Like Nesbitt, most were present at the creation of Obama's long-shot presidential bid. They have opened important doors for him, given him counsel and bad news, and demonstrated a low-profile loyalty that has set the tone for his campaign. They also have taken to heart the two rules Obama has imposed on everyone associated with his presidential bid, whether old friend or new hire: "no drama" and "no leaks."

"He's going to gravitate toward people like him," said Jarrett, who also serves as a senior campaign adviser and is one of the code's quiet enforcers within Obama's world. "He's going to look for people with similar temperaments."

One campaign aide described Jarrett's loosely defined role as liaison between Obama's private life and campaign life. In meetings, she will weigh in when an idea "doesn't sound authentically Barack," as one campaign aide put it. She also will quietly smooth internal riffs and other disruptions.

Whitaker goes back the furthest with Obama, having met the idealistic community organizer during their student days at Harvard. They shared a drive to reverse troubling patterns in the African American community. A public health specialist, Whitaker founded "Project Brotherhood," a barbershop-based program aimed at improving the health of black men, and served as a senior physician at Chicago's Cook County Hospital, now known as John H. Stroger Jr. Hospital.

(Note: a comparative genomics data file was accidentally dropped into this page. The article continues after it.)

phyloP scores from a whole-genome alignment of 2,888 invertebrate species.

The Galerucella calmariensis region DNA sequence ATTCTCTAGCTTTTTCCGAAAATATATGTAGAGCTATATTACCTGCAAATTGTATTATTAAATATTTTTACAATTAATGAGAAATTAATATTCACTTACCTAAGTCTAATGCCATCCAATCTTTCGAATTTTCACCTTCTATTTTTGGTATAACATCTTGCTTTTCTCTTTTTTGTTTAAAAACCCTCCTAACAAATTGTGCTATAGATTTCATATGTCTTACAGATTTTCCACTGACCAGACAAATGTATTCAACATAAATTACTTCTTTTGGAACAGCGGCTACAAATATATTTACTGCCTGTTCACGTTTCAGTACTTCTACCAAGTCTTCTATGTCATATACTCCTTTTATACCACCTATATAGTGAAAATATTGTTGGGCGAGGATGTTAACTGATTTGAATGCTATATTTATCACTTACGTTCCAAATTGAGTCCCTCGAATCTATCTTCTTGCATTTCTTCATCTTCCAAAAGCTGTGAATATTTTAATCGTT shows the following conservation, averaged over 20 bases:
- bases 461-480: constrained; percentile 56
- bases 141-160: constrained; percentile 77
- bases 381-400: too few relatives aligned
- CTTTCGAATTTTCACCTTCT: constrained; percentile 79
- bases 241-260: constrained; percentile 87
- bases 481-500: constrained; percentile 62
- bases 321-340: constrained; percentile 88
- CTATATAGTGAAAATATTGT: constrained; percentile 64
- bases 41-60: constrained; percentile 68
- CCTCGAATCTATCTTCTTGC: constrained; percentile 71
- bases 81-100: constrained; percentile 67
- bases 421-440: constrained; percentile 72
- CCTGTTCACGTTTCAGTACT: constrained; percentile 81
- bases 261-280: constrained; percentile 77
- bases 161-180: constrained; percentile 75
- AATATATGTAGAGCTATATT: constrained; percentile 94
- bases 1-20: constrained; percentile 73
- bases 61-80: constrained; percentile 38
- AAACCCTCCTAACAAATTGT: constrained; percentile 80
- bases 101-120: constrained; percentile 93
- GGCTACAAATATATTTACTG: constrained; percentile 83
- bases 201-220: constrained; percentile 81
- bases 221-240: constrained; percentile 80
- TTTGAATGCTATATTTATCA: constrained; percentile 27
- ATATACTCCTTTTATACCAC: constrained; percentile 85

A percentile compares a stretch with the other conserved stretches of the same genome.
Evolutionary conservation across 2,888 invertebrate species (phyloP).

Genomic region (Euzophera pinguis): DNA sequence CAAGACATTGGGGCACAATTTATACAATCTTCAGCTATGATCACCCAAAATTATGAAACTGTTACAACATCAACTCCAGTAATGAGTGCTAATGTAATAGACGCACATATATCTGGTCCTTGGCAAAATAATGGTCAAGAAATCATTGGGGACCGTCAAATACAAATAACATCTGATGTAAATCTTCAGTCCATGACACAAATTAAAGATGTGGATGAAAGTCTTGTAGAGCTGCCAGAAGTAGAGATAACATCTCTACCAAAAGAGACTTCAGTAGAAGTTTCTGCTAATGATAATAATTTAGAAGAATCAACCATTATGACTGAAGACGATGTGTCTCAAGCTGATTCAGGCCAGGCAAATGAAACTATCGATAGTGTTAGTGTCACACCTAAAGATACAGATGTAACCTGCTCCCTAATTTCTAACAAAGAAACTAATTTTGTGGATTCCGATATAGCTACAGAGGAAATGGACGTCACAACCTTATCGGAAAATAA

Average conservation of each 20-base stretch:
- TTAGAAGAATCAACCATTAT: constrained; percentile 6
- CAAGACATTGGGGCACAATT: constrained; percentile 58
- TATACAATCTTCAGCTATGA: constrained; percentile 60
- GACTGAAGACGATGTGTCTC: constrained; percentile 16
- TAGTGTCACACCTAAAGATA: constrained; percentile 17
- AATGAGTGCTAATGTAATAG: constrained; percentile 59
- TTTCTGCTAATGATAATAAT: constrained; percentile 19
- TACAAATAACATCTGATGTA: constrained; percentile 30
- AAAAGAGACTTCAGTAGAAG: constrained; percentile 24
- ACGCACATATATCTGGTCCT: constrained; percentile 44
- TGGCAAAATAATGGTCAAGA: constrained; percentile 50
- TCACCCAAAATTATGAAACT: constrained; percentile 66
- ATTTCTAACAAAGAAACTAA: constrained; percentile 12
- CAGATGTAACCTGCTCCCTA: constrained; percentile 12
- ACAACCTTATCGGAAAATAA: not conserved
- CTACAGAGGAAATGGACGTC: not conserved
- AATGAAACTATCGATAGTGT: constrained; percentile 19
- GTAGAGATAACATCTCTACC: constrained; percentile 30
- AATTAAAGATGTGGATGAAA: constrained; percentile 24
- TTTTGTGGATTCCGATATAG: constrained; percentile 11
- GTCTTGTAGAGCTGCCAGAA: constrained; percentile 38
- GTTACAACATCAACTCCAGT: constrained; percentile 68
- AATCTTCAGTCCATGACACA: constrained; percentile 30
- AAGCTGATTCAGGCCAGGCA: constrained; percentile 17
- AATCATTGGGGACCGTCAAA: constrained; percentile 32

Pritzker and Crown have played instrumental roles in building Obama's huge campaign war chest, but their prominence has also provided him a pathway to Jewish voters. Speaking at a synagogue in Boca Raton, Fla., in May, Obama called Pritzker and Crown "dear friends" from "pretty prominent" Jewish families, and told the crowd: "One of the raps on me when I first ran for Congress in the African American community was, 'He's too close to the Jewish community.' You can look this up. 'All his friends are Jews. He's from Hyde Park; he's from the University of Chicago.' "

Nesbitt fits into several circles. As the campaign's treasurer, he plays a lead fundraising role. "Barack said, 'I want to run this like a business,' and I've tried to help do that," he said. Nesbitt also shares Obama's passion for basketball and is a member of a travel team that includes Whitaker; Rogers, who founded Ariel Capital Management, the country's first black-owned investment firm; Alexi Giannoulias, the Illinois state treasurer, who played professional ball in Greece; and Reggie Love, Obama's 26-year-old "body man" and a kind of surrogate son, who played basketball and football at Duke University, and who is one of the few mainstays on the court without Chicago ties.